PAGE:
It looks like Duncan Jones’ ambitious fantasy epic ‘Warcraft’ has been given something of a box office reprieve following its disastrous debut in the US.
The movie made a truly woeful $24.4 million (£17 million) on its opening weekend in the States, not even a fraction of what might have been expected of it.
However, it’s a totally different story in China, where – likely thanks to the popularity of the PC game in Asia - it’s smashed all previous box office records.
It’s made a staggering $156 million (£109 million) in just five days, almost its entire production budget, and sailing past previous box office champ, 'Avengers: Age of Ultron’.
Legendary, the film’s producer, must be breathing a sigh of relief, though there’s a long way to go before it will see any profit.
But it’s not the only studio to have been thrown a lifeline by what is now the world’s second largest movie market.
Guillermo Del Toro’s kaiju vs. robots actioner 'Pacific Rim’ failed to set the world box office alight in 2013.
It made a disappointing $101 million (£71 million) in the US and Canada, but thanks to an additional bump of another $111 million (£78 million) from China, it limped out of the red, and now there’s a sequel on the way, a sequel that would have been highly unlikely without the Chinese haul.
Though it sounds like a huge number, 'Transformers: Age of Extinction’ underperformed in the US, making $245 million (£172 million), not substantially more than its hefty $210 million (£147 million) production budget.
But thanks to a massive $320 million (£225 million) from China, it breached the $1 billion mark worldwide, and the staggeringly expensive franchise lived to fight another day.
And while 'Fast & Furious 7’ was doing fine in the US and abroad, it wasn’t until it opened in China that things suddenly ramped up.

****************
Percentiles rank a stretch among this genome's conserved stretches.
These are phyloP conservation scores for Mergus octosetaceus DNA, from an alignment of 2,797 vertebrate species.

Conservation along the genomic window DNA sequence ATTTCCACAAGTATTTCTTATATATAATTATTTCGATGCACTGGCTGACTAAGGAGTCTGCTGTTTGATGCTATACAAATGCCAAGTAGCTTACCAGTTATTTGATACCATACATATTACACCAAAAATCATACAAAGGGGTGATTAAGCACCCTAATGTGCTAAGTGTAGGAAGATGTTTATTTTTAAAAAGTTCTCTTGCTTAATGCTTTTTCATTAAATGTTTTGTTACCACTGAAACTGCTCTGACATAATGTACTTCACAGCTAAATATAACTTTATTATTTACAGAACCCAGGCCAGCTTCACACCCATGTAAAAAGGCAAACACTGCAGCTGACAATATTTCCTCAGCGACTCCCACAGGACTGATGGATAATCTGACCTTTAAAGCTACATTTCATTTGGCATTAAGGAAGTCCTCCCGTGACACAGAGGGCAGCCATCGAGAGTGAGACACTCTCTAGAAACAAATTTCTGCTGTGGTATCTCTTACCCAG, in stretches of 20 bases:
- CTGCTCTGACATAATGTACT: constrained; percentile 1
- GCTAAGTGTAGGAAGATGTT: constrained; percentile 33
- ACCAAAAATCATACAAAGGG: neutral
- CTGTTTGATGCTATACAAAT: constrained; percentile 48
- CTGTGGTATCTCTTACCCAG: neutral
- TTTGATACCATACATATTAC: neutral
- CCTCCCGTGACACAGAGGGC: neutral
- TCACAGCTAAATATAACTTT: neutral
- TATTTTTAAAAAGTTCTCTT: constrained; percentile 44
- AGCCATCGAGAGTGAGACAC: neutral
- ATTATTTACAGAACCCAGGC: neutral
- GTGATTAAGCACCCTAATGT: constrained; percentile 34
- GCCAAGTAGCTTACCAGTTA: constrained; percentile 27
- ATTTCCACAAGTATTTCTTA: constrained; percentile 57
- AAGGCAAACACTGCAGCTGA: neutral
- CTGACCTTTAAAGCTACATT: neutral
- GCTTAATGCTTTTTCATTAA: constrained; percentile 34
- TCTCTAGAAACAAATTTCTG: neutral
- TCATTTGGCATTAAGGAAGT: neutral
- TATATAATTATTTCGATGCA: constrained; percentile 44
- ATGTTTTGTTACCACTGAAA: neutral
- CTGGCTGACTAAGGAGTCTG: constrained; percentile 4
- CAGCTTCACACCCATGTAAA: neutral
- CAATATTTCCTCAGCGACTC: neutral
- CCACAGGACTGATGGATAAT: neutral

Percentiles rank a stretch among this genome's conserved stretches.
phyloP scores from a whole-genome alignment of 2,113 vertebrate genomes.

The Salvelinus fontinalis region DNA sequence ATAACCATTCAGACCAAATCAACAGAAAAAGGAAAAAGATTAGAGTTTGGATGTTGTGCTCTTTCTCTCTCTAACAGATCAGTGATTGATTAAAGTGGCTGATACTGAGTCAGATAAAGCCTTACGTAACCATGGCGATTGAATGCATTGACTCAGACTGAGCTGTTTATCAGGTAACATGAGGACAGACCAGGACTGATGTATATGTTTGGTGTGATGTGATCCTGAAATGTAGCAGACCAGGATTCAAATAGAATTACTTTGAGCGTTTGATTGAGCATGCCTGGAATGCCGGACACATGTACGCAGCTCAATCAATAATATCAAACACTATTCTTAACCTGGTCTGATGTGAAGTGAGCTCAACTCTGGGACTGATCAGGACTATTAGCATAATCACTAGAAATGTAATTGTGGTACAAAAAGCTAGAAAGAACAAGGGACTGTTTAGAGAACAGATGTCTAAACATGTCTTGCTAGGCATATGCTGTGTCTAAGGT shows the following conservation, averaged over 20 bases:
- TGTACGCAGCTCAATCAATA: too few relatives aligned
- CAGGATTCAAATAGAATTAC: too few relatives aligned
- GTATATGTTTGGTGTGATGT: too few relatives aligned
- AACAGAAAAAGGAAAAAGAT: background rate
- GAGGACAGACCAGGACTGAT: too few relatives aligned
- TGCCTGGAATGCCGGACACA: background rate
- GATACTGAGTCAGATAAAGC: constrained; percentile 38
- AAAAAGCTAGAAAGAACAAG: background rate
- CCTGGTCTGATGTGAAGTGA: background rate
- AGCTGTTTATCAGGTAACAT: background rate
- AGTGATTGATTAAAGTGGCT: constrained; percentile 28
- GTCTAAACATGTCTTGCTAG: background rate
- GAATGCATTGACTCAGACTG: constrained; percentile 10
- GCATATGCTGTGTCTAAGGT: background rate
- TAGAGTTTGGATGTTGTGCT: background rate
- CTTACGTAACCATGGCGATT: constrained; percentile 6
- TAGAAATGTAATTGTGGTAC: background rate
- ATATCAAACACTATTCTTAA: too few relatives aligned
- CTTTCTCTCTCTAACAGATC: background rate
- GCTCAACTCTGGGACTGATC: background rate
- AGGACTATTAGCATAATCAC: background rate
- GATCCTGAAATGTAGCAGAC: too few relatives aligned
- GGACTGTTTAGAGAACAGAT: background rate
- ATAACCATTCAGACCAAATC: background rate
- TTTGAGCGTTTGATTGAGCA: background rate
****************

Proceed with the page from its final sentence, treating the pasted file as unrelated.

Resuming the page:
It became – and remains – the highest-grossing movie in China, making a stunning $391 million (£275 million), kicking sand in the face of its previous record-holder, 'Avatar’, which made $204 million (£143 million), a paltry sum by comparison.
The movie made more in China, in fact, than it did in the US ($351 million - £247 million), providing the lion’s share of the $1.51 billion (£1.06 billion) it made worldwide.
Sly Stallone’s 'Expendables 3’ tanked in the US, with a truly rubbish $39 million (£27.4 million) domestic, the disappointing performance blamed on piracy after the movie was leaked on torrent sites.
But despite its availability online, the Chinese market attended in droves, bringing in $72 million (£50 million), not far off twice that made in the US and pulling the movie from the doldrums.
As Hollywood’s production, wages and marketing bills continue to spiral out of control and into the hundreds of millions of dollars, it appears that the Chinese market is bailing out domestic flops more and more often.
Image credits: Legendary/Warner Bros/Universal/Lionsgate